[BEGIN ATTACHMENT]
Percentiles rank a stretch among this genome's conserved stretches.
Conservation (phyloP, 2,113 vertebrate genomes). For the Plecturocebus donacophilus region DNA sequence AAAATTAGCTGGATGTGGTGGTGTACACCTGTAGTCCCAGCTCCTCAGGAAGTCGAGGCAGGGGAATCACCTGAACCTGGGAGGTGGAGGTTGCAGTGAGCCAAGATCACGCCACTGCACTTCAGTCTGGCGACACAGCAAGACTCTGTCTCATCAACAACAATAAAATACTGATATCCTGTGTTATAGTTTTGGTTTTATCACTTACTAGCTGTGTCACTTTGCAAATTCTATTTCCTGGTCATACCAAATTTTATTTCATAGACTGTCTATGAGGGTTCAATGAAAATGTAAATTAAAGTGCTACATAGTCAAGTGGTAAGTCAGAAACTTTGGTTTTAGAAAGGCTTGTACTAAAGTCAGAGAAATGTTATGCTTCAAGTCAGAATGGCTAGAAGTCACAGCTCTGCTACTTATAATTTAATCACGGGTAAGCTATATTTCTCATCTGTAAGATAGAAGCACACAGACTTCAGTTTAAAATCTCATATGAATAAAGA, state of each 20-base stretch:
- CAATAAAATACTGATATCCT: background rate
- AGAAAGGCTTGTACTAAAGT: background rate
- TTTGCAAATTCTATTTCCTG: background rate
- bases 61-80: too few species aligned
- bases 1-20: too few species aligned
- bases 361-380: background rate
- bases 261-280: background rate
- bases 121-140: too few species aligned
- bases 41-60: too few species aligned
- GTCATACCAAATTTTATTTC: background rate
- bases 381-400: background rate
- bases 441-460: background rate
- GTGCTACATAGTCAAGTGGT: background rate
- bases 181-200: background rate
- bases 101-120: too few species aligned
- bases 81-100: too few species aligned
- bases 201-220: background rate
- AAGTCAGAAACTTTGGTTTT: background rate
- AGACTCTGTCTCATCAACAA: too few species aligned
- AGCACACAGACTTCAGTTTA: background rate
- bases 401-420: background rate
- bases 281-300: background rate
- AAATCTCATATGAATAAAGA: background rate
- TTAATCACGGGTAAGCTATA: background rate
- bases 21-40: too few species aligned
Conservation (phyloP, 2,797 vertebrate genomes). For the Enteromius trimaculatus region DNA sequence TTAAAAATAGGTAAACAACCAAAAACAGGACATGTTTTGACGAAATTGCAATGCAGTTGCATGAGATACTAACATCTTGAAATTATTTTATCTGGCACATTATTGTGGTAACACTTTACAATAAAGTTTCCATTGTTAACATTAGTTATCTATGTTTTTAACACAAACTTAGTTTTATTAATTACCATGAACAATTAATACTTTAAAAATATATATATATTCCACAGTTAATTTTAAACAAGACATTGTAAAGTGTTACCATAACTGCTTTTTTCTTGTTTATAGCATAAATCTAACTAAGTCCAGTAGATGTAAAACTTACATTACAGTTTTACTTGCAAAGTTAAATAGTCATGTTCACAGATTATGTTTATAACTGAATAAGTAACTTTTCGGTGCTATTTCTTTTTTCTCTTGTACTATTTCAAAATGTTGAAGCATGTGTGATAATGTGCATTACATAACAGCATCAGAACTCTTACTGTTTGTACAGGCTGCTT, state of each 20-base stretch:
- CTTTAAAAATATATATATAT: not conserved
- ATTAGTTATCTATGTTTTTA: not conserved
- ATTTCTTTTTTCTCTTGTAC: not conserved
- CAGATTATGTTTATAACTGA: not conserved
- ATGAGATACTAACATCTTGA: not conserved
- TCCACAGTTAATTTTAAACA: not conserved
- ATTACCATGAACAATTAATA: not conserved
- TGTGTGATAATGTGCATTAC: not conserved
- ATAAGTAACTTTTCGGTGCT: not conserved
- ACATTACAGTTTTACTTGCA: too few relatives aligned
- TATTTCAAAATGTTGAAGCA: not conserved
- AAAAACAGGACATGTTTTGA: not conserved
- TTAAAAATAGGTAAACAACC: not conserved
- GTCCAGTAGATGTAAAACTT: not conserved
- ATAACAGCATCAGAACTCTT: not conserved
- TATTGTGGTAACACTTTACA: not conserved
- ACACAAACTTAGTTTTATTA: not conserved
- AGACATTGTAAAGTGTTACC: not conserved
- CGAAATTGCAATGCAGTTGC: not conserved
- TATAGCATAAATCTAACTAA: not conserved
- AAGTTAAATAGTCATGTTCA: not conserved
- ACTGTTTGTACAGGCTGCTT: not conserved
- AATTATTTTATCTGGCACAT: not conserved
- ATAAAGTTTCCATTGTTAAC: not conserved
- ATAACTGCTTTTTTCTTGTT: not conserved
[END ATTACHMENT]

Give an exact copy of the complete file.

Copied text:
Percentiles rank a stretch among this genome's conserved stretches.
Conservation (phyloP, 2,113 vertebrate genomes). For the Plecturocebus donacophilus region DNA sequence AAAATTAGCTGGATGTGGTGGTGTACACCTGTAGTCCCAGCTCCTCAGGAAGTCGAGGCAGGGGAATCACCTGAACCTGGGAGGTGGAGGTTGCAGTGAGCCAAGATCACGCCACTGCACTTCAGTCTGGCGACACAGCAAGACTCTGTCTCATCAACAACAATAAAATACTGATATCCTGTGTTATAGTTTTGGTTTTATCACTTACTAGCTGTGTCACTTTGCAAATTCTATTTCCTGGTCATACCAAATTTTATTTCATAGACTGTCTATGAGGGTTCAATGAAAATGTAAATTAAAGTGCTACATAGTCAAGTGGTAAGTCAGAAACTTTGGTTTTAGAAAGGCTTGTACTAAAGTCAGAGAAATGTTATGCTTCAAGTCAGAATGGCTAGAAGTCACAGCTCTGCTACTTATAATTTAATCACGGGTAAGCTATATTTCTCATCTGTAAGATAGAAGCACACAGACTTCAGTTTAAAATCTCATATGAATAAAGA, state of each 20-base stretch:
- CAATAAAATACTGATATCCT: background rate
- AGAAAGGCTTGTACTAAAGT: background rate
- TTTGCAAATTCTATTTCCTG: background rate
- bases 61-80: too few species aligned
- bases 1-20: too few species aligned
- bases 361-380: background rate
- bases 261-280: background rate
- bases 121-140: too few species aligned
- bases 41-60: too few species aligned
- GTCATACCAAATTTTATTTC: background rate
- bases 381-400: background rate
- bases 441-460: background rate
- GTGCTACATAGTCAAGTGGT: background rate
- bases 181-200: background rate
- bases 101-120: too few species aligned
- bases 81-100: too few species aligned
- bases 201-220: background rate
- AAGTCAGAAACTTTGGTTTT: background rate
- AGACTCTGTCTCATCAACAA: too few species aligned
- AGCACACAGACTTCAGTTTA: background rate
- bases 401-420: background rate
- bases 281-300: background rate
- AAATCTCATATGAATAAAGA: background rate
- TTAATCACGGGTAAGCTATA: background rate
- bases 21-40: too few species aligned
Conservation (phyloP, 2,797 vertebrate genomes). For the Enteromius trimaculatus region DNA sequence TTAAAAATAGGTAAACAACCAAAAACAGGACATGTTTTGACGAAATTGCAATGCAGTTGCATGAGATACTAACATCTTGAAATTATTTTATCTGGCACATTATTGTGGTAACACTTTACAATAAAGTTTCCATTGTTAACATTAGTTATCTATGTTTTTAACACAAACTTAGTTTTATTAATTACCATGAACAATTAATACTTTAAAAATATATATATATTCCACAGTTAATTTTAAACAAGACATTGTAAAGTGTTACCATAACTGCTTTTTTCTTGTTTATAGCATAAATCTAACTAAGTCCAGTAGATGTAAAACTTACATTACAGTTTTACTTGCAAAGTTAAATAGTCATGTTCACAGATTATGTTTATAACTGAATAAGTAACTTTTCGGTGCTATTTCTTTTTTCTCTTGTACTATTTCAAAATGTTGAAGCATGTGTGATAATGTGCATTACATAACAGCATCAGAACTCTTACTGTTTGTACAGGCTGCTT, state of each 20-base stretch:
- CTTTAAAAATATATATATAT: not conserved
- ATTAGTTATCTATGTTTTTA: not conserved
- ATTTCTTTTTTCTCTTGTAC: not conserved
- CAGATTATGTTTATAACTGA: not conserved
- ATGAGATACTAACATCTTGA: not conserved
- TCCACAGTTAATTTTAAACA: not conserved
- ATTACCATGAACAATTAATA: not conserved
- TGTGTGATAATGTGCATTAC: not conserved
- ATAAGTAACTTTTCGGTGCT: not conserved
- ACATTACAGTTTTACTTGCA: too few relatives aligned
- TATTTCAAAATGTTGAAGCA: not conserved
- AAAAACAGGACATGTTTTGA: not conserved
- TTAAAAATAGGTAAACAACC: not conserved
- GTCCAGTAGATGTAAAACTT: not conserved
- ATAACAGCATCAGAACTCTT: not conserved
- TATTGTGGTAACACTTTACA: not conserved
- ACACAAACTTAGTTTTATTA: not conserved
- AGACATTGTAAAGTGTTACC: not conserved
- CGAAATTGCAATGCAGTTGC: not conserved
- TATAGCATAAATCTAACTAA: not conserved
- AAGTTAAATAGTCATGTTCA: not conserved
- ACTGTTTGTACAGGCTGCTT: not conserved
- AATTATTTTATCTGGCACAT: not conserved
- ATAAAGTTTCCATTGTTAAC: not conserved
- ATAACTGCTTTTTTCTTGTT: not conserved